The Poet and the Prince: Ovid and Augustan Discourse
Author: Alessandro Barchiesi
Publisher: University of California Press
Release Date: September 30, 1997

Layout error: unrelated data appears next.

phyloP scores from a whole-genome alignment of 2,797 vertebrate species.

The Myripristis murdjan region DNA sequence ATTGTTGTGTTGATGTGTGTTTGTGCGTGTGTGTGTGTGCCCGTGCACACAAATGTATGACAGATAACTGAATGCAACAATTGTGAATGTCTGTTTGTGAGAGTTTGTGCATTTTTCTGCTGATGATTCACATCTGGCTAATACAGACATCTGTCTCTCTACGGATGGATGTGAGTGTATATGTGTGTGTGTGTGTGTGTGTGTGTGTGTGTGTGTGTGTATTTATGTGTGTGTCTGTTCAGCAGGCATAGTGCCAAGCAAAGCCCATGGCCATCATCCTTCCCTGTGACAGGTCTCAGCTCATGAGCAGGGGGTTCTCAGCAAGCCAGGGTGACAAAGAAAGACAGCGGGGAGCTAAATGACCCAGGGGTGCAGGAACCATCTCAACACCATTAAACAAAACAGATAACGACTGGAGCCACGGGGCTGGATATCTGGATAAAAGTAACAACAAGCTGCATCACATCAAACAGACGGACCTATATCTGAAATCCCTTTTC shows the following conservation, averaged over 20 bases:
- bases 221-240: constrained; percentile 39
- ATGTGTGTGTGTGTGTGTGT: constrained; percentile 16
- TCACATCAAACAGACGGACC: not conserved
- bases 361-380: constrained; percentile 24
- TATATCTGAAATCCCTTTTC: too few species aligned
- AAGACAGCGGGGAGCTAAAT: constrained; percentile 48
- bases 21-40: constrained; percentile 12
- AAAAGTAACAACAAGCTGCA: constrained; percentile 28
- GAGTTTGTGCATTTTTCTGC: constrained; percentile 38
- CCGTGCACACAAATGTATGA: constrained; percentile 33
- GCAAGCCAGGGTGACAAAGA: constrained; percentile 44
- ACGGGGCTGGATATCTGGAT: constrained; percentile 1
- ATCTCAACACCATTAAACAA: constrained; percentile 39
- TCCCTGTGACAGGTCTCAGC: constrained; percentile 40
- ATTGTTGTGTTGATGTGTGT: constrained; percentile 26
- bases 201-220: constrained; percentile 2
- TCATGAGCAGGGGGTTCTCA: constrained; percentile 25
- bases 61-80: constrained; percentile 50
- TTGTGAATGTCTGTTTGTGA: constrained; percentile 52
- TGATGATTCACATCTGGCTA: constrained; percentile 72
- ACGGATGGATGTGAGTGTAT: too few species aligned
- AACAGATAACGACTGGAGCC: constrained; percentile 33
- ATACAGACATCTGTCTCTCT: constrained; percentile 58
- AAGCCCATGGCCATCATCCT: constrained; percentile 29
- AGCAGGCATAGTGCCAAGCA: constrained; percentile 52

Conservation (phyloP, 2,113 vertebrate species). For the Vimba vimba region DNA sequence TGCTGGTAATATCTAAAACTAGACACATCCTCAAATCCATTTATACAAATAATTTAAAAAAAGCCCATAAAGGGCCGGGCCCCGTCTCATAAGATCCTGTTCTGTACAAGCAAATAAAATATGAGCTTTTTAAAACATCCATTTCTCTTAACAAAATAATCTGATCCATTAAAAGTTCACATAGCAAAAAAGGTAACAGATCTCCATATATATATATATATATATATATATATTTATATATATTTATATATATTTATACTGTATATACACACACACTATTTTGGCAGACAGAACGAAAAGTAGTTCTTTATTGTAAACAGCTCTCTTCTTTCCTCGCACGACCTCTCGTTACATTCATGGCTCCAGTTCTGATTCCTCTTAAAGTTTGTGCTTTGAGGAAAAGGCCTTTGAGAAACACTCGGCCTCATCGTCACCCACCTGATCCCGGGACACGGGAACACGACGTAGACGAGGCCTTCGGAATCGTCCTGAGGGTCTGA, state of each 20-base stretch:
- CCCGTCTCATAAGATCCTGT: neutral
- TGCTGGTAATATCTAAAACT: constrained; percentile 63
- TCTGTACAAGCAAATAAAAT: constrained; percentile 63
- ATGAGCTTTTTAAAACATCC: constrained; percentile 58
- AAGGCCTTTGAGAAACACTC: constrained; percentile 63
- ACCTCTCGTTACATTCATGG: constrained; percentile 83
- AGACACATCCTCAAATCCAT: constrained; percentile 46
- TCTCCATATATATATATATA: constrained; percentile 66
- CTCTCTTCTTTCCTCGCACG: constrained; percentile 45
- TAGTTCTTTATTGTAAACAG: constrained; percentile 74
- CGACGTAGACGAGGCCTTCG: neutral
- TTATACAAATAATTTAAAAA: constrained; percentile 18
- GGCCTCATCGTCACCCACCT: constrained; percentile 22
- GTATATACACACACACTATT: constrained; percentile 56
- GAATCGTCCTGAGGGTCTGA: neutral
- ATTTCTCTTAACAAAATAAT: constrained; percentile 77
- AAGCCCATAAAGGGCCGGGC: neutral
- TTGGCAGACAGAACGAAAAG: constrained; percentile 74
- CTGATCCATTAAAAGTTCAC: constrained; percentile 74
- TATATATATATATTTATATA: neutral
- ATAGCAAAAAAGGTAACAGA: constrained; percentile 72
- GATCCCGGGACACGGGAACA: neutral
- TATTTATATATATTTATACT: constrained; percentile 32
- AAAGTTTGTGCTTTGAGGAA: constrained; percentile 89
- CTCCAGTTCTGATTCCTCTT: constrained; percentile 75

In this fresh assessment of Ovid's fascinating poem Fasti, Alessandro Barchiesi provides a new vision of the interaction between Ovid and the renowned ruler Augustus. Fasti, a poem about the holidays and feast days of the Roman calendar, was written while Ovid was in Rome and revised while he was in exile on the barbarian frontier, banished by Augustus from the cultured society of Rome. Ovid's work in exile evinces complicated motives; he addresses Augustus and begs him to lift the despised exile, but at the same time covertly critiques Augustus's "New Rome." Although recent scholarship has concentrated on the oppositions between poet and ruler revealed in Ovid's work, Barchiesi's analysis transcends the opposition of pro-Augustan or anti-Augustan readings. In a lively, vigorous narrative that relies on close textual analysis, Barchiesi underscores the important poetic choices as well as the political considerations made by Ovid in Fasti. Ultimately, his analysis leads us to a more nuanced understanding of the relationship between patrons and poets. Both scholars and general readers will find a newly meaningful and interesting Ovid in these pages. Translated with revisions from Il poeta e il principe: Ovido e il discorso Augusteo (1994).